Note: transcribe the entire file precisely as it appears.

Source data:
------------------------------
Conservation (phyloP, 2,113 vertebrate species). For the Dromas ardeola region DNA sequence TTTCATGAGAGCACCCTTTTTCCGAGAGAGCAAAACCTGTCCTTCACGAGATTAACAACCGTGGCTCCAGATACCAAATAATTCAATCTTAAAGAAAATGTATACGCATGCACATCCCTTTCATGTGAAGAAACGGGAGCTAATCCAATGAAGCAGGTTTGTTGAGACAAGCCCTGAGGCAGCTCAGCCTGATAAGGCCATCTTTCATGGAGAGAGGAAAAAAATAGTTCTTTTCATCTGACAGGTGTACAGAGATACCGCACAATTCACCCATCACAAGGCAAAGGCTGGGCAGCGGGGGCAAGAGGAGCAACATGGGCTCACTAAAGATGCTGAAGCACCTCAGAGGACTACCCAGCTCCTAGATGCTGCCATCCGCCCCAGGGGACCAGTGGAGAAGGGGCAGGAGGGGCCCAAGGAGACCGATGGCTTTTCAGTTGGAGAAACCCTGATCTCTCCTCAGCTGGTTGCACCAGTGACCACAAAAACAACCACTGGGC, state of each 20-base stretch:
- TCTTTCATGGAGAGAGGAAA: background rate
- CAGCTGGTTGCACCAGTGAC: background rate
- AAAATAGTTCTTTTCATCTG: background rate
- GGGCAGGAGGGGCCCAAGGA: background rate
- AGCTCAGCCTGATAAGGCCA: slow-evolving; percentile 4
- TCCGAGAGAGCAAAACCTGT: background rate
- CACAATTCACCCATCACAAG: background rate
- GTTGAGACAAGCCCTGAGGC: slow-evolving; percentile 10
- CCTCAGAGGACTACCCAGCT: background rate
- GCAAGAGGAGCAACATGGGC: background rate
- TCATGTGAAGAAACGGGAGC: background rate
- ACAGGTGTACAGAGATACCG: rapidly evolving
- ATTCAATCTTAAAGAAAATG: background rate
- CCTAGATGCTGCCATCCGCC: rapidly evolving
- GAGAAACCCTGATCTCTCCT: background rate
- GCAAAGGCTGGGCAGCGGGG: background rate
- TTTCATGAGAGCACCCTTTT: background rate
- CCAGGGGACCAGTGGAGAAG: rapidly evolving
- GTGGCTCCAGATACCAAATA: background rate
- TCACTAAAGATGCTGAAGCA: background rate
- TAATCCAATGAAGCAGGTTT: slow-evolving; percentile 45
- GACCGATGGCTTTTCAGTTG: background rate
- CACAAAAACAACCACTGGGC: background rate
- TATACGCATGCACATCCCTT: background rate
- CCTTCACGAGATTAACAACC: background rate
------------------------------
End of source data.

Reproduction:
Conservation (phyloP, 2,113 vertebrate species). For the Dromas ardeola region DNA sequence TTTCATGAGAGCACCCTTTTTCCGAGAGAGCAAAACCTGTCCTTCACGAGATTAACAACCGTGGCTCCAGATACCAAATAATTCAATCTTAAAGAAAATGTATACGCATGCACATCCCTTTCATGTGAAGAAACGGGAGCTAATCCAATGAAGCAGGTTTGTTGAGACAAGCCCTGAGGCAGCTCAGCCTGATAAGGCCATCTTTCATGGAGAGAGGAAAAAAATAGTTCTTTTCATCTGACAGGTGTACAGAGATACCGCACAATTCACCCATCACAAGGCAAAGGCTGGGCAGCGGGGGCAAGAGGAGCAACATGGGCTCACTAAAGATGCTGAAGCACCTCAGAGGACTACCCAGCTCCTAGATGCTGCCATCCGCCCCAGGGGACCAGTGGAGAAGGGGCAGGAGGGGCCCAAGGAGACCGATGGCTTTTCAGTTGGAGAAACCCTGATCTCTCCTCAGCTGGTTGCACCAGTGACCACAAAAACAACCACTGGGC, state of each 20-base stretch:
- TCTTTCATGGAGAGAGGAAA: background rate
- CAGCTGGTTGCACCAGTGAC: background rate
- AAAATAGTTCTTTTCATCTG: background rate
- GGGCAGGAGGGGCCCAAGGA: background rate
- AGCTCAGCCTGATAAGGCCA: slow-evolving; percentile 4
- TCCGAGAGAGCAAAACCTGT: background rate
- CACAATTCACCCATCACAAG: background rate
- GTTGAGACAAGCCCTGAGGC: slow-evolving; percentile 10
- CCTCAGAGGACTACCCAGCT: background rate
- GCAAGAGGAGCAACATGGGC: background rate
- TCATGTGAAGAAACGGGAGC: background rate
- ACAGGTGTACAGAGATACCG: rapidly evolving
- ATTCAATCTTAAAGAAAATG: background rate
- CCTAGATGCTGCCATCCGCC: rapidly evolving
- GAGAAACCCTGATCTCTCCT: background rate
- GCAAAGGCTGGGCAGCGGGG: background rate
- TTTCATGAGAGCACCCTTTT: background rate
- CCAGGGGACCAGTGGAGAAG: rapidly evolving
- GTGGCTCCAGATACCAAATA: background rate
- TCACTAAAGATGCTGAAGCA: background rate
- TAATCCAATGAAGCAGGTTT: slow-evolving; percentile 45
- GACCGATGGCTTTTCAGTTG: background rate
- CACAAAAACAACCACTGGGC: background rate
- TATACGCATGCACATCCCTT: background rate
- CCTTCACGAGATTAACAACC: background rate